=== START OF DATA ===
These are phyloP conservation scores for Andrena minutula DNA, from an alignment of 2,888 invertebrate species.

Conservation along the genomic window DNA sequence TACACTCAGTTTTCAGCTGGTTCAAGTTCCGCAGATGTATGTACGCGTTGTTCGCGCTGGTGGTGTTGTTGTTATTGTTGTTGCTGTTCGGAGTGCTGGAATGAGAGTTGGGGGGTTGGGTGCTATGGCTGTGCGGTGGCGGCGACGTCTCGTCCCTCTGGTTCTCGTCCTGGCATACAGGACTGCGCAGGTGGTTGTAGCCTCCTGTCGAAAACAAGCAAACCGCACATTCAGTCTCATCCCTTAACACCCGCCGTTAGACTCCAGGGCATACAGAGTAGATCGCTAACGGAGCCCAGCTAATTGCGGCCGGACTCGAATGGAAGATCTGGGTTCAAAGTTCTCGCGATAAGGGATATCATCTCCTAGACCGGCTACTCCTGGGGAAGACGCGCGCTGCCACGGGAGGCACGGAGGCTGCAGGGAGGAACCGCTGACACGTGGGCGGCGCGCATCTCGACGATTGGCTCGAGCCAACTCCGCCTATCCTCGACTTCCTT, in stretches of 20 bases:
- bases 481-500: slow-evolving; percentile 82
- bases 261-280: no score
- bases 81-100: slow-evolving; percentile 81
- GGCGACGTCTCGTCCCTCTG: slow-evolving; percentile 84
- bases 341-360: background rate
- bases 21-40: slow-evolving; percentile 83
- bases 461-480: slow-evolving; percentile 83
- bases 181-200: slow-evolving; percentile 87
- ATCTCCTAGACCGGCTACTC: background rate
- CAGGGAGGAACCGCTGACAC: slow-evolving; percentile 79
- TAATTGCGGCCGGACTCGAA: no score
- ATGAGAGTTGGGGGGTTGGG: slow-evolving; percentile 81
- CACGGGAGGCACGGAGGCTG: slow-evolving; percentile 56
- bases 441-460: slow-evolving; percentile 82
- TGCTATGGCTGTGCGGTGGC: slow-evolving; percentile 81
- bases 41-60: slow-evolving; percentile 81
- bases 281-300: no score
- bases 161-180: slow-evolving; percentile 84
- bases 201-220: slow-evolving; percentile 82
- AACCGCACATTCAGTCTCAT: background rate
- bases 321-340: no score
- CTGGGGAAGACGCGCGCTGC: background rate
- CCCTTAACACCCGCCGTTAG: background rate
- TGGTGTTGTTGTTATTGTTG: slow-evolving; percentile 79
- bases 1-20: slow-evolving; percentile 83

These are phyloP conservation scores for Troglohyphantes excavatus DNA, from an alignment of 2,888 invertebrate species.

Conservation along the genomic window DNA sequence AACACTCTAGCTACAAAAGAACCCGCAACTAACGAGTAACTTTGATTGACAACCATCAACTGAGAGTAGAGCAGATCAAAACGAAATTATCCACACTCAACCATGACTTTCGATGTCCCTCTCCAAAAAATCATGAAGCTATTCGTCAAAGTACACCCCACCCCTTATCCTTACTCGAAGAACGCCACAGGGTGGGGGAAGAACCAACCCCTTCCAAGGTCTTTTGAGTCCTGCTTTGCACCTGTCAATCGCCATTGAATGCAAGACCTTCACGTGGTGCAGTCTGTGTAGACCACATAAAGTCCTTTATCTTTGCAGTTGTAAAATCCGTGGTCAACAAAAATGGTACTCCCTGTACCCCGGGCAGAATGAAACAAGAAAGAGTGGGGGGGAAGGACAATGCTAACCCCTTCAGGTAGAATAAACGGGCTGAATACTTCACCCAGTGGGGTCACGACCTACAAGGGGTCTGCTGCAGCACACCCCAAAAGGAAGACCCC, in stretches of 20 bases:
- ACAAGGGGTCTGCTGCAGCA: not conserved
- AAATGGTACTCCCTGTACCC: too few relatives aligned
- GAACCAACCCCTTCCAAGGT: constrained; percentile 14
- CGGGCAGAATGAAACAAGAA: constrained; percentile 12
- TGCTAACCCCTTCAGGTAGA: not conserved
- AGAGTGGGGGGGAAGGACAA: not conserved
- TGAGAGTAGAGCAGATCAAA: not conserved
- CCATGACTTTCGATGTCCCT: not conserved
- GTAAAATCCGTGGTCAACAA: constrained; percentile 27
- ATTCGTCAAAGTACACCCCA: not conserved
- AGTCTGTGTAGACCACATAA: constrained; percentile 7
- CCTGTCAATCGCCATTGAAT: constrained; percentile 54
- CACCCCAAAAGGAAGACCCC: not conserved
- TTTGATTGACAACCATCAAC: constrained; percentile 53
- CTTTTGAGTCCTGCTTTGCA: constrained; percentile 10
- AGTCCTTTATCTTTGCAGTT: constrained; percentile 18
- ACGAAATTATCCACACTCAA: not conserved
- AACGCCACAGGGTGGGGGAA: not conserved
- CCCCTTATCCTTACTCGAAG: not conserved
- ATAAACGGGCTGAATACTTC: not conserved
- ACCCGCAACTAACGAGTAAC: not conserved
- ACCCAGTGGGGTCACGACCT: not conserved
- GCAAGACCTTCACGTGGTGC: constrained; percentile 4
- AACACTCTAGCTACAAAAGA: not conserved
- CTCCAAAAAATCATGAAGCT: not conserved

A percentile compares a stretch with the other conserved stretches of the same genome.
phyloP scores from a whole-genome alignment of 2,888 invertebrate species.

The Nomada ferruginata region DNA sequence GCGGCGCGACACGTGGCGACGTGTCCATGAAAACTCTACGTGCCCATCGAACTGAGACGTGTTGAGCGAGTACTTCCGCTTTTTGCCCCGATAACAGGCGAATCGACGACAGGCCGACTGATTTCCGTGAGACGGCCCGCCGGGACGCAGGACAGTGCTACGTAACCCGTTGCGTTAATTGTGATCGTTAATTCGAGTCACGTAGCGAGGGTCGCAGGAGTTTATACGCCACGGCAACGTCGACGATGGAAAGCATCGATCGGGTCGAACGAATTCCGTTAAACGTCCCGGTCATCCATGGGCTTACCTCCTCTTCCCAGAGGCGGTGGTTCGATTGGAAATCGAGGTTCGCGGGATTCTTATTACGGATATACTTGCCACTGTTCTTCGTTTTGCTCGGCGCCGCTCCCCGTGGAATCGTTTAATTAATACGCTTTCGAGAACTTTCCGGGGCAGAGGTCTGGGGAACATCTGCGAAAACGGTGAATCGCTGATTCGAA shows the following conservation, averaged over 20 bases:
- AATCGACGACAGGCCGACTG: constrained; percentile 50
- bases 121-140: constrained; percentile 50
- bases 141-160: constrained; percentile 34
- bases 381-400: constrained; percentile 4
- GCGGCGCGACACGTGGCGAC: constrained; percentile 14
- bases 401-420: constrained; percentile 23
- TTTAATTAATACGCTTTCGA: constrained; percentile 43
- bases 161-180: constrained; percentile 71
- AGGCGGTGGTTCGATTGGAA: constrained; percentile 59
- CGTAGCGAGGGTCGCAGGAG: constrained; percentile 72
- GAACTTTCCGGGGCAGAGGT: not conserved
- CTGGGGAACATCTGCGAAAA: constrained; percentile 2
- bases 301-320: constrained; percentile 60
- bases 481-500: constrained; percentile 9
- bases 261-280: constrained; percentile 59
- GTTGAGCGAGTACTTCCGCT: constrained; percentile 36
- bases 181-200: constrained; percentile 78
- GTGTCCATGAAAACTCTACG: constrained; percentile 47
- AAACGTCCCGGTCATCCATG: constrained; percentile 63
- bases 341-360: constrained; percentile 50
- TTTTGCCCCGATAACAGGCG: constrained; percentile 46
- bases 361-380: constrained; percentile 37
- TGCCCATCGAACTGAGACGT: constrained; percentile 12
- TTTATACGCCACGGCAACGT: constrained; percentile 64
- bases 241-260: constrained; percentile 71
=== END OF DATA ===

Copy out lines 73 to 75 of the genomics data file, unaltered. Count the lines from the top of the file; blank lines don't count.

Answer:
- GTTGAGCGAGTACTTCCGCT: constrained; percentile 36
- bases 181-200: constrained; percentile 78
- GTGTCCATGAAAACTCTACG: constrained; percentile 47